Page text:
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Story Publication logo July 16, 2013

KISS: Fighting Poverty with School and Sport


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A unique residential school offers education and sports to aboriginal children who might otherwise...

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A screenshot from Simone Ahuja's audio slideshow. India, 2013.

Simone Ahuja first heard about the Kalinga Institute of Social Sciences through rugby. A team from the school made it all the way to a tournament in London – and won.

KISS is a rare school in a rural part of India. It provides free education for Adivasi children, most of whom would be unable to go to school otherwise. KISS focuses on language, culture and religion, while also providing a rigorous and team building sports program. Created by Achutya Samanta, KISS now hosts 18,000 pupils and is supported by a local university that sends a portion of its students' tuition to help fund KISS students' tuition and expenses.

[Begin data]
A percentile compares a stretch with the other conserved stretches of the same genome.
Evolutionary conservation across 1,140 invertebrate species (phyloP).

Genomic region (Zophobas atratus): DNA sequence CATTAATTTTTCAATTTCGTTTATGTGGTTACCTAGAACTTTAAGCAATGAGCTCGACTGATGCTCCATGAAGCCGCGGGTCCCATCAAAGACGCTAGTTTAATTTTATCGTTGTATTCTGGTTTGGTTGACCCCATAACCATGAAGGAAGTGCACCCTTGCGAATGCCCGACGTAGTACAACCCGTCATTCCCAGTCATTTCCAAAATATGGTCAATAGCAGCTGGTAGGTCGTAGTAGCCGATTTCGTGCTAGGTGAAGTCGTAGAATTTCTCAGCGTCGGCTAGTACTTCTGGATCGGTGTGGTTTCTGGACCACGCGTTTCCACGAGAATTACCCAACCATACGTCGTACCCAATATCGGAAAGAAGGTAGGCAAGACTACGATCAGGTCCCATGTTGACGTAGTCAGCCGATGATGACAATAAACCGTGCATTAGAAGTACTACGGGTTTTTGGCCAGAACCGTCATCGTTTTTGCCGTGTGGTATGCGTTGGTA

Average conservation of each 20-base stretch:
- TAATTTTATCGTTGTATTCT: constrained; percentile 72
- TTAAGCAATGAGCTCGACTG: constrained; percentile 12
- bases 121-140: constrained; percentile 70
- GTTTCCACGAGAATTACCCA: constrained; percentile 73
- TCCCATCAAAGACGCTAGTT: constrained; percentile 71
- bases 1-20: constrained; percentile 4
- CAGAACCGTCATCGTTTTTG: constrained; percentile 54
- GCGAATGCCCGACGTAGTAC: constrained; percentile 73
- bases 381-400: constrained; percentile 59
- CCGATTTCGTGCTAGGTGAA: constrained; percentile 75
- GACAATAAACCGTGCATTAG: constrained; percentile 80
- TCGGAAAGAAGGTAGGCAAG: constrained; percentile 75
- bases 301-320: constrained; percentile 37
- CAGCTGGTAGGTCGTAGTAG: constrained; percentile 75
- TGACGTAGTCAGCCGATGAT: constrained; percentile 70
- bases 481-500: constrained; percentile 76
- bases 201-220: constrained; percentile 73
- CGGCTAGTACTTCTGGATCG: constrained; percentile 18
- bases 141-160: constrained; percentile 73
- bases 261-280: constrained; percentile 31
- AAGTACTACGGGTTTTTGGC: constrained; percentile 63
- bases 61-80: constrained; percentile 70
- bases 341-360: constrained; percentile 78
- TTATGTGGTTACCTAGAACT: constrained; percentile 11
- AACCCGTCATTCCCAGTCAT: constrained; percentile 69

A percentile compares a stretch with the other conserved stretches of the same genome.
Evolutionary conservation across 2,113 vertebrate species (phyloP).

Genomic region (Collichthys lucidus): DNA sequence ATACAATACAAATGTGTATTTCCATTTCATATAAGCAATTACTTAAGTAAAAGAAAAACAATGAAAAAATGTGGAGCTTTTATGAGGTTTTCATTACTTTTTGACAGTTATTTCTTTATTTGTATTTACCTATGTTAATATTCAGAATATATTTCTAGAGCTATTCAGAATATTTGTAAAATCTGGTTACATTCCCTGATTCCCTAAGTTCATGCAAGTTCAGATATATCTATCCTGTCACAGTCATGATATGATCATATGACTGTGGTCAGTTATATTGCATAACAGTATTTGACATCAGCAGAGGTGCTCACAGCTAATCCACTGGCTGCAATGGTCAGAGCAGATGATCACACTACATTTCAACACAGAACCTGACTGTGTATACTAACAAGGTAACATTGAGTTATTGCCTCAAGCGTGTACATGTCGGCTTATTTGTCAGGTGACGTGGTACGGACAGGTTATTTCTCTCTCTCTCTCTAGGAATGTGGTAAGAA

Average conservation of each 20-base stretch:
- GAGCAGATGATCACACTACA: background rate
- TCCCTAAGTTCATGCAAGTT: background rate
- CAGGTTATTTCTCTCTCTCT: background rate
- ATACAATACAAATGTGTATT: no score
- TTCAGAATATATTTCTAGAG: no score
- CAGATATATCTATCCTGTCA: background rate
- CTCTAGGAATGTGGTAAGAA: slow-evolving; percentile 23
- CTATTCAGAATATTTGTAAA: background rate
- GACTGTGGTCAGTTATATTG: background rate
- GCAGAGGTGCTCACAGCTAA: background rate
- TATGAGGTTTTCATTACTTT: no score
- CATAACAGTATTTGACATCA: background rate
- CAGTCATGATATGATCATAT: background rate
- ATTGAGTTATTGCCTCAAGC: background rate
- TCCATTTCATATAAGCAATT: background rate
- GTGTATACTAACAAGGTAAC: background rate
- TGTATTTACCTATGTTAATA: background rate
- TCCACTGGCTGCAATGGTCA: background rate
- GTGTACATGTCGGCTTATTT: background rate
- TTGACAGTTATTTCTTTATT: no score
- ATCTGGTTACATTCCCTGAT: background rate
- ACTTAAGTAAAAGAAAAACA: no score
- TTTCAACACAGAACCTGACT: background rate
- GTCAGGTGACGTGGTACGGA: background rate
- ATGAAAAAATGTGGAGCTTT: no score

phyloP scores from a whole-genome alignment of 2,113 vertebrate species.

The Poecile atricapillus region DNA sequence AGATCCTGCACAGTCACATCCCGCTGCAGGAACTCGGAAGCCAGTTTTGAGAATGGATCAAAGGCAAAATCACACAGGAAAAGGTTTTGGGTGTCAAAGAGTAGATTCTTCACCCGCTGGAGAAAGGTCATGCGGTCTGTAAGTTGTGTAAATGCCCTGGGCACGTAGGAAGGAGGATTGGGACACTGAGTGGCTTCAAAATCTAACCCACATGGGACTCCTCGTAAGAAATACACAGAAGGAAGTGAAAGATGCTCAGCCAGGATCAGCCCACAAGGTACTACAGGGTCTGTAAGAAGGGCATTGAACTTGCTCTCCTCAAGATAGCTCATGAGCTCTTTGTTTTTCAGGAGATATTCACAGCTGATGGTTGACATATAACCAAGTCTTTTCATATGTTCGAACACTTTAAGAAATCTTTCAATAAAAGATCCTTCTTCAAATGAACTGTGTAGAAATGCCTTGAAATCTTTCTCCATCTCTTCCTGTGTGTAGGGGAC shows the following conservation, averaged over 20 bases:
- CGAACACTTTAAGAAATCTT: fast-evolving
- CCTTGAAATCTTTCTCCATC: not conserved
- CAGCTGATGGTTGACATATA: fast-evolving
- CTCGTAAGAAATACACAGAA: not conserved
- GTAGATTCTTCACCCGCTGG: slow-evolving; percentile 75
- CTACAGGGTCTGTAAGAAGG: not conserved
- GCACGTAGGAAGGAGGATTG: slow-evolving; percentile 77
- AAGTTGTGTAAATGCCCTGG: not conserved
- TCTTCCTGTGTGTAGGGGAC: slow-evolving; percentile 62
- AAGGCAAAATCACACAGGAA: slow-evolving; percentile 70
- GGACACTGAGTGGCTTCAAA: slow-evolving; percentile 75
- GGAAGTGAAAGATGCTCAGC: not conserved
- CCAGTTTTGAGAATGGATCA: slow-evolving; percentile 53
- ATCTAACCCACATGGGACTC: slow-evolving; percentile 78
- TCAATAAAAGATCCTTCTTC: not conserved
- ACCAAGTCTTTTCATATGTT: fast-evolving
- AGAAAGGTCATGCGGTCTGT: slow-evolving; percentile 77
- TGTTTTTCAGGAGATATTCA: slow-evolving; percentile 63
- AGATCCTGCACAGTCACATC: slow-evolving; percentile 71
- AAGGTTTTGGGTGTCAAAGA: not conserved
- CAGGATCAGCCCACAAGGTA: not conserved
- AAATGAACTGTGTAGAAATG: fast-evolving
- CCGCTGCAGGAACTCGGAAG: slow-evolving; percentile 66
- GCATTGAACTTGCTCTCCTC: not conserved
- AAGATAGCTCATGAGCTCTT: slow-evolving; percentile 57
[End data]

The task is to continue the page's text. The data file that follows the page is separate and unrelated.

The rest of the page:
While this business model is working remarkably well, other parts of aborigine India are still suffering in poverty. Simone Ahuja and Fred de Sam Lazaro traveled into the hills to remote Adivasi communities where there is a scarcity of food and endless work. While communities such as these still struggle, expanding programs like KISS seem to be the solution.



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